NZ sets up post-grad petroleum geoscience course

WELLINGTON’S Institute of Geological and Nuclear Sciences and Victoria University are to run New Zealand’s first post-graduate petroleum geoscience degree, with the aim of relieving the country’s shortage of skilled energy professionals.
NZ sets up post-grad petroleum geoscience course NZ sets up post-grad petroleum geoscience course NZ sets up post-grad petroleum geoscience course NZ sets up post-grad petroleum geoscience course NZ sets up post-grad petroleum geoscience course

GNS Science hydrocarbons manager David Darby today said he expected graduates from the two-year Master of Science in Petroleum Geoscience program to be snapped up by a world hungry for skilled petroleum specialists.

“The industry is recruiting aggressively and there are not enough skilled graduates to go around. This initiative will help to address this urgent problem,” Darby said.

Thirty world-class petroleum geoscientists from GNS Science would contribute to the course, with GNS specialists working closely with course participants, as well as with the petroleum sector, providing research and consulting services within New Zealand and internationally.

“Very few universities would be able to draw on that level of petroleum expertise for a postgraduate course,” Darby said.

The program would be open to earth science students from around the world and consist of one year of course work, followed by a one-year research project jointly supervised by Victoria and GNS Science.

The program was designed to produce graduate students with a well-rounded knowledge of the scientific techniques used in oil and gas exploration. Students would spend part of their time at GNS Science gaining experience with industry software and equipment.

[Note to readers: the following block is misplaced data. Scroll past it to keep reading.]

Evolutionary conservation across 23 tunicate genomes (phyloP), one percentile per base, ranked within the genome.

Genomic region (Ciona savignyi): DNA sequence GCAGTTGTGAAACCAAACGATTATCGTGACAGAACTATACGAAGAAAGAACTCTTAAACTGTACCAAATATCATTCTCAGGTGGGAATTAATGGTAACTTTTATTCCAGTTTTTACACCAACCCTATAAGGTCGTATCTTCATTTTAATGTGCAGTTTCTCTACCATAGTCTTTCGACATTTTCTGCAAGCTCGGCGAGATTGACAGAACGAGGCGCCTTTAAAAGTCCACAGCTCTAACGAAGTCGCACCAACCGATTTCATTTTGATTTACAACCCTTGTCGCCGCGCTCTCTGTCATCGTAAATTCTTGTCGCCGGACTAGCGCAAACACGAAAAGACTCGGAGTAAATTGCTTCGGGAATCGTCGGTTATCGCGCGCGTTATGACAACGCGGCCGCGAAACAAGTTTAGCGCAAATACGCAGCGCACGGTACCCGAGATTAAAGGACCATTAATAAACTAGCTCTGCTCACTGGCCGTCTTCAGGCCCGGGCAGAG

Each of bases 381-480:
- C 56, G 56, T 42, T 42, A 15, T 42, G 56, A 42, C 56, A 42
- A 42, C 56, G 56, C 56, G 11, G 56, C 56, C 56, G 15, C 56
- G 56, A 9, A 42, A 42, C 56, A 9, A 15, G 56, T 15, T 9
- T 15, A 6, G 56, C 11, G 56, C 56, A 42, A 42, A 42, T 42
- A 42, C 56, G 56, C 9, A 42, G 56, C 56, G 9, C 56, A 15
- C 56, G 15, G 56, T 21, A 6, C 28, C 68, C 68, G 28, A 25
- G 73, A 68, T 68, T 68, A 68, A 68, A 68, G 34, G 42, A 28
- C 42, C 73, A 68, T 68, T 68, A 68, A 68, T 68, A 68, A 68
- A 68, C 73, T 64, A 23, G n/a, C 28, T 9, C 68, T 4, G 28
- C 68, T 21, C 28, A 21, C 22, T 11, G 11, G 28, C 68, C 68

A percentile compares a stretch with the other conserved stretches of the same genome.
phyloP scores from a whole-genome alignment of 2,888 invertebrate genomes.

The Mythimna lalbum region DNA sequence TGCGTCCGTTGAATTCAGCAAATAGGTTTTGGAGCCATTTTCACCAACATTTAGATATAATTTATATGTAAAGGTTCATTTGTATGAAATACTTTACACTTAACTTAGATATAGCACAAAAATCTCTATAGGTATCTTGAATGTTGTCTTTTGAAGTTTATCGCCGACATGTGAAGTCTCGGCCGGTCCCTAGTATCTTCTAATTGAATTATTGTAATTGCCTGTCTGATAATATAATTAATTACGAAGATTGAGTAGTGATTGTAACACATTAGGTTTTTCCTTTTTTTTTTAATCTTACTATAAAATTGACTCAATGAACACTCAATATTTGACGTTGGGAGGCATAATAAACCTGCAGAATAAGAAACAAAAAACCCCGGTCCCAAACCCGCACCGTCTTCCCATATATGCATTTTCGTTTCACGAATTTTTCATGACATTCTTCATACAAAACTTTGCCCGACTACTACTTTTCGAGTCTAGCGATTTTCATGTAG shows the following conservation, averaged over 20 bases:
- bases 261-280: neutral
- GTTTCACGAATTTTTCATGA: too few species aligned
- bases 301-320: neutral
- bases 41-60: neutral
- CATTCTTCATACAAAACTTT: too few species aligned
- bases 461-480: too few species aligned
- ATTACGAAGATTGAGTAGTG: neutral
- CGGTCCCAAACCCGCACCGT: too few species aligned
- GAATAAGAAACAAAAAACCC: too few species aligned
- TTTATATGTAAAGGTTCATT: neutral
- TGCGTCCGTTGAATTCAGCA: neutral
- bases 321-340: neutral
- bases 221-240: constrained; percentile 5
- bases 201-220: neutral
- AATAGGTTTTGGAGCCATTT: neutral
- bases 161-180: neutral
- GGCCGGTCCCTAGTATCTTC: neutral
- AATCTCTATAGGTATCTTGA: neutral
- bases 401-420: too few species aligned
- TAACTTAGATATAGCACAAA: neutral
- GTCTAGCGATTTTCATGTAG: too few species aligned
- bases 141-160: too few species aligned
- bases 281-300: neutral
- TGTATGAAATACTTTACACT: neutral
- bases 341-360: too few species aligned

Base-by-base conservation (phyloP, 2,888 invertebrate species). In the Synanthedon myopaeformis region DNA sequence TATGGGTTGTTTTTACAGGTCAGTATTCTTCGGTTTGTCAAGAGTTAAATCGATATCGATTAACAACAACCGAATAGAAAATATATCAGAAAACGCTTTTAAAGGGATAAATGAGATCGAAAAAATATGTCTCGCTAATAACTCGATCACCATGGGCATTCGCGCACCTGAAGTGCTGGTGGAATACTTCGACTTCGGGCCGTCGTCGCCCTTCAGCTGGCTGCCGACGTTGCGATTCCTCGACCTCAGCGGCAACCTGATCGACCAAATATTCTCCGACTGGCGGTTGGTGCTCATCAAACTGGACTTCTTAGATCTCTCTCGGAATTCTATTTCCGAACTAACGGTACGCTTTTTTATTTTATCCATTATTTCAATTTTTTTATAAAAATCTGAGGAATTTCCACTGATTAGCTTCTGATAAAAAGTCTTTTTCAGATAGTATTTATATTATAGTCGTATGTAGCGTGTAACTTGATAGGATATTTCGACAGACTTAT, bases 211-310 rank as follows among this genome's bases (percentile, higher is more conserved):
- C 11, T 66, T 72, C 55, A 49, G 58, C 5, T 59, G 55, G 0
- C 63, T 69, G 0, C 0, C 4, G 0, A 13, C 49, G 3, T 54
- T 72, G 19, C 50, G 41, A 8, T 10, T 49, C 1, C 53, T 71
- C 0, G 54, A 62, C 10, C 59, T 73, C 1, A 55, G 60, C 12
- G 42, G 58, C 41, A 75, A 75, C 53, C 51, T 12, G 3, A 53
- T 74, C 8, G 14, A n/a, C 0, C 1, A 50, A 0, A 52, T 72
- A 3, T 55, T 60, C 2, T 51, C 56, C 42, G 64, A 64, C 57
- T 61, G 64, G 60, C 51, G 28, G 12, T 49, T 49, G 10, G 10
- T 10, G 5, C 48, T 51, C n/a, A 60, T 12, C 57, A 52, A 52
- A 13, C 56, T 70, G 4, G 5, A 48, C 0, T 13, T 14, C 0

New Zealand’s complex petroleum systems would provide an unrivalled setting for the course, Darby said.

An advisory group representing the country’s oil and gas exploration industry would provide input on course content to ensure relevance to industry needs. Industry specialists would also be involved in the course, mostly by presenting seminars and supporting collaborative projects.

Victoria University School of Earth Sciences acting head, Mike Hannah, said the school’s geology and geophysics program had an excellent record in teaching and research in a vide variety of geological, geophysical and geochemical areas.

“Students on this program will not only be able to tap into the knowledge and research of Victoria’s scientists, but also that of our colleagues at GNS Science and in the industry.

“It combines the best of theoretical knowledge with the best of practical experience, allowing students to work alongside specialists in the industry,” said Hannah.

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